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Family dispute over historic zoning comes to Planning Commission for mediation

Friday, April 12, 2019 by Jessi Devenyns

Five years ago, the property at 1119 East 11th St. was zoned historic in an effort to preserve both the legacy of the Thomas family and their involvement in the East Austin music scene, and an emblematic example of 20th-century East Austin bungalow architecture.

Now several members of the Thomas family are asking for the historic zoning to be removed from the property.

City Historic Preservation Officer Steve Sadowsky told the Planning Commission at its April 9 meeting that when historic zoning was originally initiated in 2014, all four of the heirs were notified of the process and no one contested the case.

Now, some of the family members felt that the zoning was inappropriately placed on the house because they were not properly notified.

Donna Clark, the agent for the family property, wrote in a letter to the commission that “this is a joint community property and the three other siblings didn’t sign any agreement to put the property in the control of the City.”

Valerie Deyo, a real estate broker who is representing three of the siblings, explained to the commissioners that her clients were unaware of the “financial obligations” that historical zoning entailed. Clark’s letter explains that the historic zoning removes “discretion to allow us to maximize our full potential in future selling of the property or the potential development allowed by the new zoning rights.”

Deyo said that the heirs are paying taxes – albeit reduced taxes – for a home none of them will inhabit, and that some of the family finds this to be a financial burden. “They’re paying money for property they can’t live in,” she said. According to her, the family also worries that the deteriorated state of the home could cause an accident for which they will be liable. As such, several of the family members are interested in selling the home.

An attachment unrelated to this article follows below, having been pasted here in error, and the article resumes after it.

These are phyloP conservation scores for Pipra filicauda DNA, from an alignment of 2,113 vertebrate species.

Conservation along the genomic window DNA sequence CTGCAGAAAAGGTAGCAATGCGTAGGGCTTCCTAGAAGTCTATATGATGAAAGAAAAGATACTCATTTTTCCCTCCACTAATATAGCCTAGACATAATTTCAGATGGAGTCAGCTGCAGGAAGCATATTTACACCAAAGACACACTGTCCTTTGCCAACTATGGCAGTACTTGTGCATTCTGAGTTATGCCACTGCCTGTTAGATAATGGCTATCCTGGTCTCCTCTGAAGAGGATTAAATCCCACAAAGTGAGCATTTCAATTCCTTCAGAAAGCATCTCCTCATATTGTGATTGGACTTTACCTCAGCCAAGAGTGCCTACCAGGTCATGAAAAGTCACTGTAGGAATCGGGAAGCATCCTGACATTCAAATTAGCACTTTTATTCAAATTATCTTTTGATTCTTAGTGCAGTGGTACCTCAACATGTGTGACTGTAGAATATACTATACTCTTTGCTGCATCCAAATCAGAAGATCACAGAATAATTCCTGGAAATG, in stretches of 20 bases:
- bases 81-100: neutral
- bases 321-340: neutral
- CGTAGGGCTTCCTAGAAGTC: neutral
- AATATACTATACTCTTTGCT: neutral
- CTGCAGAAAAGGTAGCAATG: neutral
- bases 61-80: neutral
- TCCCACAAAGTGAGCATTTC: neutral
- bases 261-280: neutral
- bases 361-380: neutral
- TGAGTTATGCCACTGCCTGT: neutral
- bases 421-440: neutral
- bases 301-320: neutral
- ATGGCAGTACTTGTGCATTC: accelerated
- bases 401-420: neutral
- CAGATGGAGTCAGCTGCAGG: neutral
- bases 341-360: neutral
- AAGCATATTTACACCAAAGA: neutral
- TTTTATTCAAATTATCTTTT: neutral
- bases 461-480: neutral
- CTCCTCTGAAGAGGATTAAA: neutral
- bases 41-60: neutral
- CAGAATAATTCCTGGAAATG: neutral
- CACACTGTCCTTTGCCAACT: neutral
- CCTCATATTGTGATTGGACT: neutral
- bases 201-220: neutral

According to Deyo, the historic zoning on the property has made it difficult to sell. She argued that the structural issues would make it a more capital-intensive undertaking to restore the home rather than to demolish it and build a new structure.

“We’ve had six people walk away,” she said, citing foundation, water, plumbing and mold issues and lack of on-site parking as reasons that buyers have turned away. The home is listed for sale on the MLS for $1.3 million.

Chair James Shieh noted that while a daunting task, it is not insurmountable. In fact, he said he was working on a similar restoration project at 2205 E. Cesar Chavez St. where a little bit of creativity allowed his team to comply with zoning and create a modern, usable space.

“The potential is there for this property to be something wonderful,” he said of the 11th Street home.

Regardless of whether the Planning Commission found merit in the request to reopen the case and remove historic zoning, Commissioner Fayez Kazi said, “I just don’t think it’s the Planning Commission’s role to initiate this.”

The other commissioners agreed, saying that it is not the role of the commission to mediate family disputes. “It sounds like a civil matter that needs to be sorted out,” Shieh noted.

Commissioner Conor Kenny acknowledged that it would likely be a different matter if all parties were in agreement and wanted to remove the historic zoning.

Although the commission voted unanimously not to initiate the case to remove historic zoning, Commissioner Jeffrey Thompson said that something does need to be done. “Somebody has to judge the outcome here,” he said. “But not us.”

Commissioners Karen McGraw, Rob Schneider, Patricia Seeger, Richard Mendoza and William Burkhardt were absent.

Photo courtesy of the city of Austin.

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